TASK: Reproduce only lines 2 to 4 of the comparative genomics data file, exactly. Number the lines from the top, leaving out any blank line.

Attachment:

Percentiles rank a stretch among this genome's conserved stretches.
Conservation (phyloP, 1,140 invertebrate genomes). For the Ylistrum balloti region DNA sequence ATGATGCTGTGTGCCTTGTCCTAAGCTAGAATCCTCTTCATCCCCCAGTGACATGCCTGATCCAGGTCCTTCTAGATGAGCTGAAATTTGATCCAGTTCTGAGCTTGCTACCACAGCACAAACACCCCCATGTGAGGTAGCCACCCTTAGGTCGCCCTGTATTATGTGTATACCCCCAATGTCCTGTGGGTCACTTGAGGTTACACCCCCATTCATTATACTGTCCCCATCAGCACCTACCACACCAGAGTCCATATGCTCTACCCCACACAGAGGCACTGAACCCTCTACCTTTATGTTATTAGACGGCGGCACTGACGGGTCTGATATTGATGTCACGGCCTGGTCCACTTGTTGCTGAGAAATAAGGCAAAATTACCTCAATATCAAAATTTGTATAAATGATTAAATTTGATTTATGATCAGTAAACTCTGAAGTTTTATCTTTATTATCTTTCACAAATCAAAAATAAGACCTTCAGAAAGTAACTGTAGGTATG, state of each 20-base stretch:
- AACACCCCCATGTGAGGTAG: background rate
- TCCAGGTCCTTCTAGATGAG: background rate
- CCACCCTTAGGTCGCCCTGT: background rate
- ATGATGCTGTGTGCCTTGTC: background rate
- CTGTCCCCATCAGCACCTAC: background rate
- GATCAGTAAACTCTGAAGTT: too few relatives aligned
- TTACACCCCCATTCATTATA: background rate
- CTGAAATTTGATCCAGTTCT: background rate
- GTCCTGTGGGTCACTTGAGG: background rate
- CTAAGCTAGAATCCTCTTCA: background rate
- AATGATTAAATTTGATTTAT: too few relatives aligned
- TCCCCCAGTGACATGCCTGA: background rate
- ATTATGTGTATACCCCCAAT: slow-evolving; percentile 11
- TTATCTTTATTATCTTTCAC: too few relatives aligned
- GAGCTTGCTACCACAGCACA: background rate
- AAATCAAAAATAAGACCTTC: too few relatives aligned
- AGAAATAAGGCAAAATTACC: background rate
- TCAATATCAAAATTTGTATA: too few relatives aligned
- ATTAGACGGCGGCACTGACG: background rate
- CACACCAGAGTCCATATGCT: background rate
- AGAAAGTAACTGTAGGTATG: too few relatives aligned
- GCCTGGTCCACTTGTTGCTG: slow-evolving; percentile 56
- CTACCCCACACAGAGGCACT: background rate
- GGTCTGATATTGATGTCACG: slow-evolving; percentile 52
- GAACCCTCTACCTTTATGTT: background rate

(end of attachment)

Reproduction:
Conservation (phyloP, 1,140 invertebrate genomes). For the Ylistrum balloti region DNA sequence ATGATGCTGTGTGCCTTGTCCTAAGCTAGAATCCTCTTCATCCCCCAGTGACATGCCTGATCCAGGTCCTTCTAGATGAGCTGAAATTTGATCCAGTTCTGAGCTTGCTACCACAGCACAAACACCCCCATGTGAGGTAGCCACCCTTAGGTCGCCCTGTATTATGTGTATACCCCCAATGTCCTGTGGGTCACTTGAGGTTACACCCCCATTCATTATACTGTCCCCATCAGCACCTACCACACCAGAGTCCATATGCTCTACCCCACACAGAGGCACTGAACCCTCTACCTTTATGTTATTAGACGGCGGCACTGACGGGTCTGATATTGATGTCACGGCCTGGTCCACTTGTTGCTGAGAAATAAGGCAAAATTACCTCAATATCAAAATTTGTATAAATGATTAAATTTGATTTATGATCAGTAAACTCTGAAGTTTTATCTTTATTATCTTTCACAAATCAAAAATAAGACCTTCAGAAAGTAACTGTAGGTATG, state of each 20-base stretch:
- AACACCCCCATGTGAGGTAG: background rate
- TCCAGGTCCTTCTAGATGAG: background rate